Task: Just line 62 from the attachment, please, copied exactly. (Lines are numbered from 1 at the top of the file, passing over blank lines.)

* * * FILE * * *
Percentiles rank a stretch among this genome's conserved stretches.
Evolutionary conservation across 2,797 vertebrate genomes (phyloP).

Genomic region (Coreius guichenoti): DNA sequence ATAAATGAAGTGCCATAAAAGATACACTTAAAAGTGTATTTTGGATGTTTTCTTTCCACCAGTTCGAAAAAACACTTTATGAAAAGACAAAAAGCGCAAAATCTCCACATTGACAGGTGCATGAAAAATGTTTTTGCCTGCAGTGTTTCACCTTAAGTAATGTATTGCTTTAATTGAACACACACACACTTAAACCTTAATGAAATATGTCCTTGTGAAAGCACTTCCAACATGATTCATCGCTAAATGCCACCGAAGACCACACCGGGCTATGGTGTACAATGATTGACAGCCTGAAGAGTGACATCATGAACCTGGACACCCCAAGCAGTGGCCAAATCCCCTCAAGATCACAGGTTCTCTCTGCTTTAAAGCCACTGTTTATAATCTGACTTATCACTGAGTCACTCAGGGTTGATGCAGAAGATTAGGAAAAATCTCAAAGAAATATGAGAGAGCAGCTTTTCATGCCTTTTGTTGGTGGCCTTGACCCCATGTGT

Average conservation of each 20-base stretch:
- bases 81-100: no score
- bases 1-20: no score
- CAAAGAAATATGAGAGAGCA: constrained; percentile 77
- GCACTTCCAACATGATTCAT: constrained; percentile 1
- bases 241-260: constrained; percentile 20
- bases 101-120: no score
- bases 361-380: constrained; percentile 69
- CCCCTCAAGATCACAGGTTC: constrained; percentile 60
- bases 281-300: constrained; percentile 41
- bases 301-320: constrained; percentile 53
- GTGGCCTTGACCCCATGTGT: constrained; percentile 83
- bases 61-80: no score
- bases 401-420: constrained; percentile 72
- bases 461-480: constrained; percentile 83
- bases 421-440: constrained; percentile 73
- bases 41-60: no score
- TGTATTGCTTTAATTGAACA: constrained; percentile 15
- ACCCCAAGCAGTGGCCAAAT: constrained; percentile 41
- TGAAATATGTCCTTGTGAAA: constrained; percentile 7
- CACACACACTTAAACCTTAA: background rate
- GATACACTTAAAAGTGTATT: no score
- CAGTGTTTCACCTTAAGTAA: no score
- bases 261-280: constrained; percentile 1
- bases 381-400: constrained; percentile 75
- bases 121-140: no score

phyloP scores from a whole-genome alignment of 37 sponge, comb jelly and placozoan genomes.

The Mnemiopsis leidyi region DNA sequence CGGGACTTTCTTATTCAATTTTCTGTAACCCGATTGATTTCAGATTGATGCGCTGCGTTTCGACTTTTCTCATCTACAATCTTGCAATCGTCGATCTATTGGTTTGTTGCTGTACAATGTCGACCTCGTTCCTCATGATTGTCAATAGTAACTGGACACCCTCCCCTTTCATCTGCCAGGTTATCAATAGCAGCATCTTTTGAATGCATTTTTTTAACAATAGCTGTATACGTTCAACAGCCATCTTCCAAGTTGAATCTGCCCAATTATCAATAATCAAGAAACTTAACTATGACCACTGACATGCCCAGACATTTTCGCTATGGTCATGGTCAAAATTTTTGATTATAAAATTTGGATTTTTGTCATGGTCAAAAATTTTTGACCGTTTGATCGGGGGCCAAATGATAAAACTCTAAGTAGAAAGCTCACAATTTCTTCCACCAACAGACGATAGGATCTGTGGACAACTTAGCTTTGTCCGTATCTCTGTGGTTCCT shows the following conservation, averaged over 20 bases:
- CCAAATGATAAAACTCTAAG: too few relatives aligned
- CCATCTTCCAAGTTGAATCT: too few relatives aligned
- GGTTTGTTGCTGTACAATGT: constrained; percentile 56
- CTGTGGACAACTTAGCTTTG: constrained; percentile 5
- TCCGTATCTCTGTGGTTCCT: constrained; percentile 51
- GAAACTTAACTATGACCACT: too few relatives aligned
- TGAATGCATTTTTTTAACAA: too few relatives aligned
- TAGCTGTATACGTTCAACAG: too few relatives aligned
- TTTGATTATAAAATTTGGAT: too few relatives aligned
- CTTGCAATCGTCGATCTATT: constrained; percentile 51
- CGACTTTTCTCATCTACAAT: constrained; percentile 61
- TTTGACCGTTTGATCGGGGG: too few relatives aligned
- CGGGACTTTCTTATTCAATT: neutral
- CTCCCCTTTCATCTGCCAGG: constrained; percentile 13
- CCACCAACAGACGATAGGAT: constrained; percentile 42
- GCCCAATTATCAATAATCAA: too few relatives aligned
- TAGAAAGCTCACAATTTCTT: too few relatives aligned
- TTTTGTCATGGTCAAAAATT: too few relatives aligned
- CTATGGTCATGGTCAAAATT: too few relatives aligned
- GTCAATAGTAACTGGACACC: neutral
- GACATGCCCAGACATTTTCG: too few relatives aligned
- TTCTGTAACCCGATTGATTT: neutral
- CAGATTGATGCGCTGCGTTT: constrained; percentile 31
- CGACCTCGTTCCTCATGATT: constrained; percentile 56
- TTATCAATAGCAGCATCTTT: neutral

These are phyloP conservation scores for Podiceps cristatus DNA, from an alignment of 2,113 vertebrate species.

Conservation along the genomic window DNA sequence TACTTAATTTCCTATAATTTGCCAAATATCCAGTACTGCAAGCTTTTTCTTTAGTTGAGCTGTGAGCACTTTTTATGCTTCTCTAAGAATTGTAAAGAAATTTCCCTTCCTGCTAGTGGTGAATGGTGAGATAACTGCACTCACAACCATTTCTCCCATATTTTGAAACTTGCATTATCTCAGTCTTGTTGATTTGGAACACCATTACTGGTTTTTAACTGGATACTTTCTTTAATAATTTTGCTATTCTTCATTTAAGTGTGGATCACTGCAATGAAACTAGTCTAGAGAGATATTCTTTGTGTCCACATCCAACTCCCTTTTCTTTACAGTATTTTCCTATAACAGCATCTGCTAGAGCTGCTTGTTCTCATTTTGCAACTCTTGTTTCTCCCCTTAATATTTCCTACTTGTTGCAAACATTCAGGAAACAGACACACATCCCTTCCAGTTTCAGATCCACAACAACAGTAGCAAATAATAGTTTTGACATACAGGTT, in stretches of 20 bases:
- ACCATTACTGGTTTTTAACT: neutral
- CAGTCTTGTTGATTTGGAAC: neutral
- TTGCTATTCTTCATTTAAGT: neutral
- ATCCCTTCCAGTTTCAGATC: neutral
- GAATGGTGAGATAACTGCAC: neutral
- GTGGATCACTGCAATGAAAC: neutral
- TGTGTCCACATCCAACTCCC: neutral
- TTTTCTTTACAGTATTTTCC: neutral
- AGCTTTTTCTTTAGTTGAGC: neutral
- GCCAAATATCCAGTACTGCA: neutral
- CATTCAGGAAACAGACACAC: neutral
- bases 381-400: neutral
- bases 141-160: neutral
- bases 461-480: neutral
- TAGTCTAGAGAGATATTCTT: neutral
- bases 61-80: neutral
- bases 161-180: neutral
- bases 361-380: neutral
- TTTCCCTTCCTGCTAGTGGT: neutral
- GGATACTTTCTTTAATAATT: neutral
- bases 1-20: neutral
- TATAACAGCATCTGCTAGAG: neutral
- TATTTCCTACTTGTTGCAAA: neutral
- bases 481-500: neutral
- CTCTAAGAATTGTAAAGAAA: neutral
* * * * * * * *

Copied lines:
- ATCCCTTCCAGTTTCAGATC: neutral